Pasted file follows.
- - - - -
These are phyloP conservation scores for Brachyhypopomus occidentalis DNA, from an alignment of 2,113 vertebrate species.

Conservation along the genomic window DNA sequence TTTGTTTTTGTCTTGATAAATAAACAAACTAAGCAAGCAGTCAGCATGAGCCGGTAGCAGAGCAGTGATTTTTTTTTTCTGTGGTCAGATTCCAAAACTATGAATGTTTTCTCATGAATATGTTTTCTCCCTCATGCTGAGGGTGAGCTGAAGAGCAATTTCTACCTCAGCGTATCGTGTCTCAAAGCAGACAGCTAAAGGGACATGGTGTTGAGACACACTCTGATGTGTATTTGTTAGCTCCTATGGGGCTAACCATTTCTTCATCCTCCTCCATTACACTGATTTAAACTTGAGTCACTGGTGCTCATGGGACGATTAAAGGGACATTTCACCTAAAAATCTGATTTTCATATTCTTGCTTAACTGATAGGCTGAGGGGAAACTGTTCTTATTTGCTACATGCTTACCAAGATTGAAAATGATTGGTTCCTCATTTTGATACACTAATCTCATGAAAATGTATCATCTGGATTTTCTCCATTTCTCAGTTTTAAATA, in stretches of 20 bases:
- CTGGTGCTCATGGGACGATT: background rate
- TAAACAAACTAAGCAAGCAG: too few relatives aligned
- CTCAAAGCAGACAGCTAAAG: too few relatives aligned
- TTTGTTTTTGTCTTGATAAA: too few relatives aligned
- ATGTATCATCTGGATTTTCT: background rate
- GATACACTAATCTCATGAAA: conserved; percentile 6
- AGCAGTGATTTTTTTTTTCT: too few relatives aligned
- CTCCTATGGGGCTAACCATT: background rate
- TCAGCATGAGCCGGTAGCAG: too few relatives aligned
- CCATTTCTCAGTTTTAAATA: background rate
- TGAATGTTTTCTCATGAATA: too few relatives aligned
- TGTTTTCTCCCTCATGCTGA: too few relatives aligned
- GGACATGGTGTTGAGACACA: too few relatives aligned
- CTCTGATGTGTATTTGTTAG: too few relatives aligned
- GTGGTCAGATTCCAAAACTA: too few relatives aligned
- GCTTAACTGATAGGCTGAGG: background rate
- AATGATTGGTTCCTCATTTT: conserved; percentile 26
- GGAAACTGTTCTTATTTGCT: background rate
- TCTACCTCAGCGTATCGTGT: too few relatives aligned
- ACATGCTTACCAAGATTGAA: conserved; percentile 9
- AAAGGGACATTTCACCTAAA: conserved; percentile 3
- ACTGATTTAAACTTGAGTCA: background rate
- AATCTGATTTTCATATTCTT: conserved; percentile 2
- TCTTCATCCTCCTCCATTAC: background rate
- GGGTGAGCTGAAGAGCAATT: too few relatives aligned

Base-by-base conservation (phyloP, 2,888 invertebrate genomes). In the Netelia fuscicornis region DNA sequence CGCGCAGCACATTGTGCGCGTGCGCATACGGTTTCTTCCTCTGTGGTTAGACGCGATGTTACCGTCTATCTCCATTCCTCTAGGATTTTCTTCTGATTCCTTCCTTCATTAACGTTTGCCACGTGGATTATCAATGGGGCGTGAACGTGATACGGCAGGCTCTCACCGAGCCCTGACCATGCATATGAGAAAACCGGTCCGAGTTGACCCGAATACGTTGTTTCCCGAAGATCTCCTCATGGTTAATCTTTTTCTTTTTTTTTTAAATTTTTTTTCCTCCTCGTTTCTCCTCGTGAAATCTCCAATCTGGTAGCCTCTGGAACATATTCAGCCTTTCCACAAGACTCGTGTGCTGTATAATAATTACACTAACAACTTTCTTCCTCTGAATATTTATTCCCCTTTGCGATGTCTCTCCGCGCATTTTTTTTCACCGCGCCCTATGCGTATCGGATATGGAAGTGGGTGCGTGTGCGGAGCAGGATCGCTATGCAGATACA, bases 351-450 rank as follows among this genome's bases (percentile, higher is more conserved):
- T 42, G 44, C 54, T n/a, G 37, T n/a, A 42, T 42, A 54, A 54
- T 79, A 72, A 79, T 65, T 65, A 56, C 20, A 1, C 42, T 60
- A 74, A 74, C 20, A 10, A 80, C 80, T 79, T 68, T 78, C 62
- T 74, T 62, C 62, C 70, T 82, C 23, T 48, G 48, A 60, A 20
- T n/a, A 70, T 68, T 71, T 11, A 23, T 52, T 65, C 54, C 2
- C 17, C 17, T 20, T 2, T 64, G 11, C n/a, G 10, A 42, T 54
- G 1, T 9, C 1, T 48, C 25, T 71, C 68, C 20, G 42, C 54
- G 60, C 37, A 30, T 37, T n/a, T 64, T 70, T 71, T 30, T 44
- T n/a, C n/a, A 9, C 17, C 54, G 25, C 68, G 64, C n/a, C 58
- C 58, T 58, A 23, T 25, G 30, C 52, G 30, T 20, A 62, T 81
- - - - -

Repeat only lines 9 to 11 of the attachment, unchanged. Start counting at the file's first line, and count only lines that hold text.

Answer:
- AGCAGTGATTTTTTTTTTCT: too few relatives aligned
- CTCCTATGGGGCTAACCATT: background rate
- TCAGCATGAGCCGGTAGCAG: too few relatives aligned